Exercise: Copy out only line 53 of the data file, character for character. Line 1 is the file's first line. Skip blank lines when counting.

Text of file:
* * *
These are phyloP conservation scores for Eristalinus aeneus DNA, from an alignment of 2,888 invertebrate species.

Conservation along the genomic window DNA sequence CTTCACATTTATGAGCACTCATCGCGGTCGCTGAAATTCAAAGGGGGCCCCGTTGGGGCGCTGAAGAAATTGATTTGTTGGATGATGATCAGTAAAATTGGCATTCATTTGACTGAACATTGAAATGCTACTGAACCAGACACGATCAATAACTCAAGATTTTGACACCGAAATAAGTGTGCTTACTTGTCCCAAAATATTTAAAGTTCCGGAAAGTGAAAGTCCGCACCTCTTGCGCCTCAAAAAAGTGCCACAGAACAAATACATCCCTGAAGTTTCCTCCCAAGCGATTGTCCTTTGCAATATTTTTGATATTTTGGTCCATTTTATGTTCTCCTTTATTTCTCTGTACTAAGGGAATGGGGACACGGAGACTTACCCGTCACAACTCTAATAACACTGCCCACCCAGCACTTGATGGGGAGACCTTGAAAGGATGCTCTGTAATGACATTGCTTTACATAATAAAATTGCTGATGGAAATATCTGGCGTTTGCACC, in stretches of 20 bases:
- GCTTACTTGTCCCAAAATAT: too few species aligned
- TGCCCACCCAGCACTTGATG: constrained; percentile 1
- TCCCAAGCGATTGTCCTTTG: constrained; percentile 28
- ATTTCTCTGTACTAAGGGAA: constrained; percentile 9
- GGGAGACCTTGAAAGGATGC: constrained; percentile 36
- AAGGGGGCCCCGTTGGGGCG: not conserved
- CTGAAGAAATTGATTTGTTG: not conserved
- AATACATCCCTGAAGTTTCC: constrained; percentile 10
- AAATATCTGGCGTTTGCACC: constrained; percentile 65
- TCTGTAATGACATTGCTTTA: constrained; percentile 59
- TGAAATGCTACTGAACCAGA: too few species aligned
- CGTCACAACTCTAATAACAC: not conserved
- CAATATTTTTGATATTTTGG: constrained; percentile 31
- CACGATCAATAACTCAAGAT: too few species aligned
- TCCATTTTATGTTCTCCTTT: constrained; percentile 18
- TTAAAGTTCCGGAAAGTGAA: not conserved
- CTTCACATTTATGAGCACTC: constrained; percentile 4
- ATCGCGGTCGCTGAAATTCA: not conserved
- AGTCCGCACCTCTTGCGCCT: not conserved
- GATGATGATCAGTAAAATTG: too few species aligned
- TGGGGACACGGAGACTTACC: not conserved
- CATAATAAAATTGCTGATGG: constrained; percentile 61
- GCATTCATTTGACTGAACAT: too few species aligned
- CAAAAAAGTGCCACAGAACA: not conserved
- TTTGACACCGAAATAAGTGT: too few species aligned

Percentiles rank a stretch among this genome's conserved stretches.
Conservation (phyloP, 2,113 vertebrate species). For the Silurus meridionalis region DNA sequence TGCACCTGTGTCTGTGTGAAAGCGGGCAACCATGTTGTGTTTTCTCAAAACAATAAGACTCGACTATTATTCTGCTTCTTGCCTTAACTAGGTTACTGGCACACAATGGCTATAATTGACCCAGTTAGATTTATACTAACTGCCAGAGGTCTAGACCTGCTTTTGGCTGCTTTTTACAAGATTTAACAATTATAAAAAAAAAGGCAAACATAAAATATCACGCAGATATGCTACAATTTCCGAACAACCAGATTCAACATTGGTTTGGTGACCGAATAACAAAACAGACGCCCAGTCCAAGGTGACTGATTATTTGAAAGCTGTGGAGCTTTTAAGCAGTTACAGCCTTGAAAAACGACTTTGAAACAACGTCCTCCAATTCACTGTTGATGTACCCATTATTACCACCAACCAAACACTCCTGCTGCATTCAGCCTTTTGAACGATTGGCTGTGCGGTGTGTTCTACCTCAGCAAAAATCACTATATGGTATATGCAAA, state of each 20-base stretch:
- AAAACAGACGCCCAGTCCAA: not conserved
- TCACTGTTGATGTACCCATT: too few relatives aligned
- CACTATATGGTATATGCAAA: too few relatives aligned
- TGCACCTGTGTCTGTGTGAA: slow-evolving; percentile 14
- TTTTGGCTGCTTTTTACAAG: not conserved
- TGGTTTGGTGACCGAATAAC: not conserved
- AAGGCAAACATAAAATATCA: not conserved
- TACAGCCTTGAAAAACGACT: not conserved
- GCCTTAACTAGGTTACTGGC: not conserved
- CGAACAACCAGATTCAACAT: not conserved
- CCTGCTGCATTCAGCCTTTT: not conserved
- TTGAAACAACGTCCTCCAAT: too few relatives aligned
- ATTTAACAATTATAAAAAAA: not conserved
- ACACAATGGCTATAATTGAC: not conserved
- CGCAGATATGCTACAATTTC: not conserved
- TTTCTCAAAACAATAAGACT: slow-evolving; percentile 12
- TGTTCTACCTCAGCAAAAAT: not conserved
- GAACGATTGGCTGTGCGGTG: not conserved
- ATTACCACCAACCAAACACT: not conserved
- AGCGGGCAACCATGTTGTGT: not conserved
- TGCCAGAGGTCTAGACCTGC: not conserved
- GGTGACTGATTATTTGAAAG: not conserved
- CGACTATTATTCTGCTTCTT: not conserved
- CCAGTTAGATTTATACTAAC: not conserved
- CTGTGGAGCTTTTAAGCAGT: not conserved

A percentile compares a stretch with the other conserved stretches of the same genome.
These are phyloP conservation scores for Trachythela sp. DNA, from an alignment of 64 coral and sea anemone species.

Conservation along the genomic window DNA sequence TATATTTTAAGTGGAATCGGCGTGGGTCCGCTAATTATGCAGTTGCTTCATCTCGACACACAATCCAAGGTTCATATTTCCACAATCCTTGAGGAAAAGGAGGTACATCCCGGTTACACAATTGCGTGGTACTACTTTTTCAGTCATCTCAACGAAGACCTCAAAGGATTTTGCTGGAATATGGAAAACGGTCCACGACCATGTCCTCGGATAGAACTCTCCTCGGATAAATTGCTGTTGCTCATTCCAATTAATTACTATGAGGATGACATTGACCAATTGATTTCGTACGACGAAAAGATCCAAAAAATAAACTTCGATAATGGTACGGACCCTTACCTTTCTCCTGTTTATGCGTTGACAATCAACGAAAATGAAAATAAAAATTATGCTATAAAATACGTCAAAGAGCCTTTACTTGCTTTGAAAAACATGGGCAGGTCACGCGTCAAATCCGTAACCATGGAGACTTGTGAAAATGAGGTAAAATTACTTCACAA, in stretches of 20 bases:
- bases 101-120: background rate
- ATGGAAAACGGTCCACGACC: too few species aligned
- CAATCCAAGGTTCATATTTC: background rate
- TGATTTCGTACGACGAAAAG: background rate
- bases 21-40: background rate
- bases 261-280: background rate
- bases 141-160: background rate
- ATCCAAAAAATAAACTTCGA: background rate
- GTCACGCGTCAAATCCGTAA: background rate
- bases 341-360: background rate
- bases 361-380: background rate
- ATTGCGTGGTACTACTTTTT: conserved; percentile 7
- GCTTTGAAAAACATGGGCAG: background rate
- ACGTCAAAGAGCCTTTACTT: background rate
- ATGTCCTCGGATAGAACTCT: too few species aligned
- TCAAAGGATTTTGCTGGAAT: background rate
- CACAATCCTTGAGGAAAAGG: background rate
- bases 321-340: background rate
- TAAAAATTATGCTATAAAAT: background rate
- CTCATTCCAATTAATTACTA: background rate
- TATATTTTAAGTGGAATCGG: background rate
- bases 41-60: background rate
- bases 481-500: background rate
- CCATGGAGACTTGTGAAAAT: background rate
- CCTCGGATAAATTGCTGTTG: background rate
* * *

- CCAGTTAGATTTATACTAAC: not conserved